Bridgestone, Formula One’s sole tyre supplier, has today confirmed how they will differentiate between the two compounds of rubber used at each grand prix this year. In previous seasons when the cars ran on grooved tyres, a white stripe was painted inside one of the indentations to mark the softer of the two. However, with the sport returning to slick tyres for 2009, the groove has disappeared and an alternative solution had to be found. Bridgestone have opted to use a stripe on the sidewall of the tyre. Unfortunately, it’s green.
So why green, I hear all the sport’s new fans ask? The choice of colour stems from the 2008 Japanese Grand Prix when Bridgestone ran a joint-initiative with the sport’s governing body, the FIA, to promote the “Make Cars Green” campaign. The idea behind the promotion was to promote environmentally friendly driving. For this race, all the Bridgestone tyres had all the grooves painted green, with the softer compound having one of the green grooves changed to white.
The cars looked very odd with bright green lines all over the usually dark rubber and the white stripe was almost impossible to identify next to the green and ultimately, the idea of promoting environmentally sound driving on a Formula One car was deemed a bit silly by most.
2008 Bridgestone Tyres – As used for the Japanese Grand Prix.
While no word has yet been mentioned if the green stripe on the sidewall of the new slicks is in further attempts to promote the cause, the fact the colour has so far been identical strongly suggests that we are all going to be seeing more of the environmental message this year.
Although the promotion of such a campaign is worthwhile, it would perhaps be better to see the FIA plow money into TV advertising, educational supplements in newspapers and maybe visiting colleges around the country where the students are of the age where they are beginning to learn how to drive, and are also of the age where they are more likely to be involved in a car accident because of over-zealous and un-environmentally friendly driving.
Irregardless of my thoughts though, the stripe appears to be staying. Also, Bridgestone have announced that the choice of available compounds will be altered. In 2008, the two options were consecutive in Bridgestone’s range. For example, the drivers had to use both soft and super-soft. However, for 2009 the options could be staggered to create even more of a difference between the compounds, and therefore the stints in the races. Depending on the circuit, the drivers may have use, for example, soft and hard, or super-soft and medium.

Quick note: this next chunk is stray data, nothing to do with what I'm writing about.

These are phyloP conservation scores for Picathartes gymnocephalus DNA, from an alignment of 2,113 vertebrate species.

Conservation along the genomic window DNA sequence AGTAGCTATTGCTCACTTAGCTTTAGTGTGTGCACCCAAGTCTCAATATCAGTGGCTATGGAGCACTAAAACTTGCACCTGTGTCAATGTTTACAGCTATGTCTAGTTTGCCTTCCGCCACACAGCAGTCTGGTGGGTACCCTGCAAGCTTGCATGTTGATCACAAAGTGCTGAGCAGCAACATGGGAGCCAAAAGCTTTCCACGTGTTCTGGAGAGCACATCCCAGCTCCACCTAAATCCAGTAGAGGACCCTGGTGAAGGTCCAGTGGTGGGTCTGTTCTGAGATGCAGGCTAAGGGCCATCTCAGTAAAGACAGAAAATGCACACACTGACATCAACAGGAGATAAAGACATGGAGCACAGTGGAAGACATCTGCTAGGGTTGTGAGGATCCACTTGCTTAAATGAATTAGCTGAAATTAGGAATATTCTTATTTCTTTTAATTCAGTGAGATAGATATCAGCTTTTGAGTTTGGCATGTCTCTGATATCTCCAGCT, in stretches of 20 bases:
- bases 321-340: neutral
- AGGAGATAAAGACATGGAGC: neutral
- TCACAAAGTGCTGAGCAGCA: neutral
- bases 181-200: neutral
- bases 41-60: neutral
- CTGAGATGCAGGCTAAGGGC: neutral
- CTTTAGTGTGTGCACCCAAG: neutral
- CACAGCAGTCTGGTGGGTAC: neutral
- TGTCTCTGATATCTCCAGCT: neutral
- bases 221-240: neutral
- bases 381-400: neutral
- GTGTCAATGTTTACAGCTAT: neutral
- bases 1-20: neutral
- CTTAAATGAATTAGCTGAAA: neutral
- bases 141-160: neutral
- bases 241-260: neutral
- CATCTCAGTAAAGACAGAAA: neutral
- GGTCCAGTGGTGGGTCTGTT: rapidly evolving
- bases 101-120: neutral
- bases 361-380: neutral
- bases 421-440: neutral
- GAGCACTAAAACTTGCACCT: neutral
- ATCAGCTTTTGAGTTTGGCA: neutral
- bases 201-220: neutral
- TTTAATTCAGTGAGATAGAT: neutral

From our perspective we have changed our allocation strategy so that we can bring non-consecutive allocations to races.
The compounds will not only vary in terms of compound hardness, but also working range. We have tried to have one tyre which has a quick warm-up and delivers a fast lap time immediately, and the other tyre which has a higher working range, so will not deliver immediate fast times, but gives very consistent and durable performance when it is at its operating temperature.
Of course, we are subject to many variables such as different cars and drivers, not to mention the weather, which was such a big factor in 2008.
We hope that the change in allocations gives competitors a good challenge and the fans entertaining racing. Hirohide Hamashima, Bridgestone Director of Motor Sport.
The idea sounds okay on paper, but I will admit to it sounding a little like a lottery. I’m sure Bridgestone, with all their experience from supplying Formula One for many years will have a very good idea as to what they need to bring to the races. However, tyre suppliers have got it wrong the past and caused all sorts of problems. Let’s hope the addition of a wider range of tyre compound does indeed improve the racing even further.
So far, Bridgestone have announced the following compounds will be used at the first five races:
2009 Formula One World Championship Calendar
|Race||Compound #1||Compound #2|
|Australian Grand Prix Albert Park||Super Soft||Medium|
|Malaysian Grand Prix Sepang||Soft||Hard|
|China Grand Prix Shanghai||Super Soft||Medium|
|Bahrain Grand Prix Sakhir||Super Soft||Medium|
|Spanish Grand Prix Circuit de Catalunya||Soft||Hard|
More information available on the Bridgestone F1 site.
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